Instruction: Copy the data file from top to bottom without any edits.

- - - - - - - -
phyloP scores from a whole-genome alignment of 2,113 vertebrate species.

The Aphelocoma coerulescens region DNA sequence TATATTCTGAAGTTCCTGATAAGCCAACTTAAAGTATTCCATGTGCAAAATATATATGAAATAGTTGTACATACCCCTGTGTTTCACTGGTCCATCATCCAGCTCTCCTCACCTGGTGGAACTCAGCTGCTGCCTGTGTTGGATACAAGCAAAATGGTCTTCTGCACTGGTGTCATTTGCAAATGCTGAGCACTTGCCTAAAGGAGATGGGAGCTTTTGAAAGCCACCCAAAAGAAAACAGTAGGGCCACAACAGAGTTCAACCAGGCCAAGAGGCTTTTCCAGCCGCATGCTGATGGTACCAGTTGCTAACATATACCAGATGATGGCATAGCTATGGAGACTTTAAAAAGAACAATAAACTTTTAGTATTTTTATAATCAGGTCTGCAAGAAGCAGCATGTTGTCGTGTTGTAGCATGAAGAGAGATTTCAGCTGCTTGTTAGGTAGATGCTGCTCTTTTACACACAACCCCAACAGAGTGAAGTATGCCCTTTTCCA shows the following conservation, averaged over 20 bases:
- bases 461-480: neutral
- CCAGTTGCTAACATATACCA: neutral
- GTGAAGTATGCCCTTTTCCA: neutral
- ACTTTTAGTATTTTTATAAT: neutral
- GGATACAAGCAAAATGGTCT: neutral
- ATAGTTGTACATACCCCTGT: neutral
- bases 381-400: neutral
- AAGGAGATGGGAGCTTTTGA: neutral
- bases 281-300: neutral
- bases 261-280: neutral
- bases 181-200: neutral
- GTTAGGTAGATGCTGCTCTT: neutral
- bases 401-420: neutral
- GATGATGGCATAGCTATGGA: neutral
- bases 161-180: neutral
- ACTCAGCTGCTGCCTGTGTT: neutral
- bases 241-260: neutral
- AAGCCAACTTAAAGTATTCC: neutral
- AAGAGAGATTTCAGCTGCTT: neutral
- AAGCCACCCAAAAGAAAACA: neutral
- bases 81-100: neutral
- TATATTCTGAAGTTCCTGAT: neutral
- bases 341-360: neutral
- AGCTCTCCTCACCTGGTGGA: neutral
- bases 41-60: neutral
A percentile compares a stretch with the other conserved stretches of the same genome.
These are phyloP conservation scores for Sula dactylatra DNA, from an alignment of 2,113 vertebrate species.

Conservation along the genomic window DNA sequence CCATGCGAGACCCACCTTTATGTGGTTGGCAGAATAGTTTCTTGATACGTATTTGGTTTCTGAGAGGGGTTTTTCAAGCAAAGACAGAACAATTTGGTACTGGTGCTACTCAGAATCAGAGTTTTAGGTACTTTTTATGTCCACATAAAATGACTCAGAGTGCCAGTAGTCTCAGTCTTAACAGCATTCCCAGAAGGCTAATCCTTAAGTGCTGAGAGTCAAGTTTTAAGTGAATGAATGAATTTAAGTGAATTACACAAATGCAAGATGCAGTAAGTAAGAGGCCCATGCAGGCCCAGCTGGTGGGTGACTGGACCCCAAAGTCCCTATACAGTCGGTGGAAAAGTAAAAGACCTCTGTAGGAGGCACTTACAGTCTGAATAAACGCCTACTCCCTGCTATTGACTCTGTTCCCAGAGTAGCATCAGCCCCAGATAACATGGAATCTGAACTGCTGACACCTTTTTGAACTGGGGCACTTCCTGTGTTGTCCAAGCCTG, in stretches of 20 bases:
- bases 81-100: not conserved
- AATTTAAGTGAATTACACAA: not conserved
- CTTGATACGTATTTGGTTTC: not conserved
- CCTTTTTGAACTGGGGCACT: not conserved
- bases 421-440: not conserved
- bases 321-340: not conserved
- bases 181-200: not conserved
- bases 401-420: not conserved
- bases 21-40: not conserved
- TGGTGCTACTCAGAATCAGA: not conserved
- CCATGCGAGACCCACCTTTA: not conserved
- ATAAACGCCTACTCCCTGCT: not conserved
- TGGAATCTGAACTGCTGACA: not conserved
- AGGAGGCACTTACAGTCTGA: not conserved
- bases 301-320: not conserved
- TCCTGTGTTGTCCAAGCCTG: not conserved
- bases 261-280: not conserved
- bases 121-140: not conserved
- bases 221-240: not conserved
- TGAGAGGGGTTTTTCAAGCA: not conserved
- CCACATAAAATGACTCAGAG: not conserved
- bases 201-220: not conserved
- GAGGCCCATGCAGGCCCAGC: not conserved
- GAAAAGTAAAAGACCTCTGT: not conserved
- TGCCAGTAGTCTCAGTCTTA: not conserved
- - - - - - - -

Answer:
phyloP scores from a whole-genome alignment of 2,113 vertebrate species.

The Aphelocoma coerulescens region DNA sequence TATATTCTGAAGTTCCTGATAAGCCAACTTAAAGTATTCCATGTGCAAAATATATATGAAATAGTTGTACATACCCCTGTGTTTCACTGGTCCATCATCCAGCTCTCCTCACCTGGTGGAACTCAGCTGCTGCCTGTGTTGGATACAAGCAAAATGGTCTTCTGCACTGGTGTCATTTGCAAATGCTGAGCACTTGCCTAAAGGAGATGGGAGCTTTTGAAAGCCACCCAAAAGAAAACAGTAGGGCCACAACAGAGTTCAACCAGGCCAAGAGGCTTTTCCAGCCGCATGCTGATGGTACCAGTTGCTAACATATACCAGATGATGGCATAGCTATGGAGACTTTAAAAAGAACAATAAACTTTTAGTATTTTTATAATCAGGTCTGCAAGAAGCAGCATGTTGTCGTGTTGTAGCATGAAGAGAGATTTCAGCTGCTTGTTAGGTAGATGCTGCTCTTTTACACACAACCCCAACAGAGTGAAGTATGCCCTTTTCCA shows the following conservation, averaged over 20 bases:
- bases 461-480: neutral
- CCAGTTGCTAACATATACCA: neutral
- GTGAAGTATGCCCTTTTCCA: neutral
- ACTTTTAGTATTTTTATAAT: neutral
- GGATACAAGCAAAATGGTCT: neutral
- ATAGTTGTACATACCCCTGT: neutral
- bases 381-400: neutral
- AAGGAGATGGGAGCTTTTGA: neutral
- bases 281-300: neutral
- bases 261-280: neutral
- bases 181-200: neutral
- GTTAGGTAGATGCTGCTCTT: neutral
- bases 401-420: neutral
- GATGATGGCATAGCTATGGA: neutral
- bases 161-180: neutral
- ACTCAGCTGCTGCCTGTGTT: neutral
- bases 241-260: neutral
- AAGCCAACTTAAAGTATTCC: neutral
- AAGAGAGATTTCAGCTGCTT: neutral
- AAGCCACCCAAAAGAAAACA: neutral
- bases 81-100: neutral
- TATATTCTGAAGTTCCTGAT: neutral
- bases 341-360: neutral
- AGCTCTCCTCACCTGGTGGA: neutral
- bases 41-60: neutral
A percentile compares a stretch with the other conserved stretches of the same genome.
These are phyloP conservation scores for Sula dactylatra DNA, from an alignment of 2,113 vertebrate species.

Conservation along the genomic window DNA sequence CCATGCGAGACCCACCTTTATGTGGTTGGCAGAATAGTTTCTTGATACGTATTTGGTTTCTGAGAGGGGTTTTTCAAGCAAAGACAGAACAATTTGGTACTGGTGCTACTCAGAATCAGAGTTTTAGGTACTTTTTATGTCCACATAAAATGACTCAGAGTGCCAGTAGTCTCAGTCTTAACAGCATTCCCAGAAGGCTAATCCTTAAGTGCTGAGAGTCAAGTTTTAAGTGAATGAATGAATTTAAGTGAATTACACAAATGCAAGATGCAGTAAGTAAGAGGCCCATGCAGGCCCAGCTGGTGGGTGACTGGACCCCAAAGTCCCTATACAGTCGGTGGAAAAGTAAAAGACCTCTGTAGGAGGCACTTACAGTCTGAATAAACGCCTACTCCCTGCTATTGACTCTGTTCCCAGAGTAGCATCAGCCCCAGATAACATGGAATCTGAACTGCTGACACCTTTTTGAACTGGGGCACTTCCTGTGTTGTCCAAGCCTG, in stretches of 20 bases:
- bases 81-100: not conserved
- AATTTAAGTGAATTACACAA: not conserved
- CTTGATACGTATTTGGTTTC: not conserved
- CCTTTTTGAACTGGGGCACT: not conserved
- bases 421-440: not conserved
- bases 321-340: not conserved
- bases 181-200: not conserved
- bases 401-420: not conserved
- bases 21-40: not conserved
- TGGTGCTACTCAGAATCAGA: not conserved
- CCATGCGAGACCCACCTTTA: not conserved
- ATAAACGCCTACTCCCTGCT: not conserved
- TGGAATCTGAACTGCTGACA: not conserved
- AGGAGGCACTTACAGTCTGA: not conserved
- bases 301-320: not conserved
- TCCTGTGTTGTCCAAGCCTG: not conserved
- bases 261-280: not conserved
- bases 121-140: not conserved
- bases 221-240: not conserved
- TGAGAGGGGTTTTTCAAGCA: not conserved
- CCACATAAAATGACTCAGAG: not conserved
- bases 201-220: not conserved
- GAGGCCCATGCAGGCCCAGC: not conserved
- GAAAAGTAAAAGACCTCTGT: not conserved
- TGCCAGTAGTCTCAGTCTTA: not conserved